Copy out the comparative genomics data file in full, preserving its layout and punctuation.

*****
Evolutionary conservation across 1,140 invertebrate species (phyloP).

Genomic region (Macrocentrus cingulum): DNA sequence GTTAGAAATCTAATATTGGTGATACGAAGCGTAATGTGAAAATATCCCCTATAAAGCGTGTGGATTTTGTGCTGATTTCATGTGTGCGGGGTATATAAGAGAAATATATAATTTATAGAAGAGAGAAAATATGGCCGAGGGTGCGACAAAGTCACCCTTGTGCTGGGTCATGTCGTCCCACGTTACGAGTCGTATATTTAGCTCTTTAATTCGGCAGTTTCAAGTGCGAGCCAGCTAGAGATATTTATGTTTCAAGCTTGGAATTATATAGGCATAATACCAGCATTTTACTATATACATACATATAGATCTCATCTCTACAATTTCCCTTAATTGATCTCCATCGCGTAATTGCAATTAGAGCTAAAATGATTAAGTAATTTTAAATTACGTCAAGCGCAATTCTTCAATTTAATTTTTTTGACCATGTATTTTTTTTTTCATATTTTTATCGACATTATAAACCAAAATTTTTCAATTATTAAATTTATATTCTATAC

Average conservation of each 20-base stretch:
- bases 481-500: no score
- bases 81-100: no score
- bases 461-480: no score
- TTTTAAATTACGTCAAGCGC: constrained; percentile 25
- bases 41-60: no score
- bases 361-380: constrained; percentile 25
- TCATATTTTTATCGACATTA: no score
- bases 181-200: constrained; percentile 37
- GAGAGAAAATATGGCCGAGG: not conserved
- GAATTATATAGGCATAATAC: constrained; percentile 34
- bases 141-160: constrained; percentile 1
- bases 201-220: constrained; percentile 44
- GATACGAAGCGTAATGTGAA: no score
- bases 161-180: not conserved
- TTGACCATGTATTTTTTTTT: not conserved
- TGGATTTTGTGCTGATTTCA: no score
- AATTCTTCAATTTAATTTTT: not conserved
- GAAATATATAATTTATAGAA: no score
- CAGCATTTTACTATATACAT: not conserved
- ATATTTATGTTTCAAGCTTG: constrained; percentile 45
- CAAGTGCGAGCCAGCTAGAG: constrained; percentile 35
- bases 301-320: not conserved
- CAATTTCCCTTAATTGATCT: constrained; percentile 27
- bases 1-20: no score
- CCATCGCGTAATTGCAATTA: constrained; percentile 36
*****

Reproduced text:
Evolutionary conservation across 1,140 invertebrate species (phyloP).

Genomic region (Macrocentrus cingulum): DNA sequence GTTAGAAATCTAATATTGGTGATACGAAGCGTAATGTGAAAATATCCCCTATAAAGCGTGTGGATTTTGTGCTGATTTCATGTGTGCGGGGTATATAAGAGAAATATATAATTTATAGAAGAGAGAAAATATGGCCGAGGGTGCGACAAAGTCACCCTTGTGCTGGGTCATGTCGTCCCACGTTACGAGTCGTATATTTAGCTCTTTAATTCGGCAGTTTCAAGTGCGAGCCAGCTAGAGATATTTATGTTTCAAGCTTGGAATTATATAGGCATAATACCAGCATTTTACTATATACATACATATAGATCTCATCTCTACAATTTCCCTTAATTGATCTCCATCGCGTAATTGCAATTAGAGCTAAAATGATTAAGTAATTTTAAATTACGTCAAGCGCAATTCTTCAATTTAATTTTTTTGACCATGTATTTTTTTTTTCATATTTTTATCGACATTATAAACCAAAATTTTTCAATTATTAAATTTATATTCTATAC

Average conservation of each 20-base stretch:
- bases 481-500: no score
- bases 81-100: no score
- bases 461-480: no score
- TTTTAAATTACGTCAAGCGC: constrained; percentile 25
- bases 41-60: no score
- bases 361-380: constrained; percentile 25
- TCATATTTTTATCGACATTA: no score
- bases 181-200: constrained; percentile 37
- GAGAGAAAATATGGCCGAGG: not conserved
- GAATTATATAGGCATAATAC: constrained; percentile 34
- bases 141-160: constrained; percentile 1
- bases 201-220: constrained; percentile 44
- GATACGAAGCGTAATGTGAA: no score
- bases 161-180: not conserved
- TTGACCATGTATTTTTTTTT: not conserved
- TGGATTTTGTGCTGATTTCA: no score
- AATTCTTCAATTTAATTTTT: not conserved
- GAAATATATAATTTATAGAA: no score
- CAGCATTTTACTATATACAT: not conserved
- ATATTTATGTTTCAAGCTTG: constrained; percentile 45
- CAAGTGCGAGCCAGCTAGAG: constrained; percentile 35
- bases 301-320: not conserved
- CAATTTCCCTTAATTGATCT: constrained; percentile 27
- bases 1-20: no score
- CCATCGCGTAATTGCAATTA: constrained; percentile 36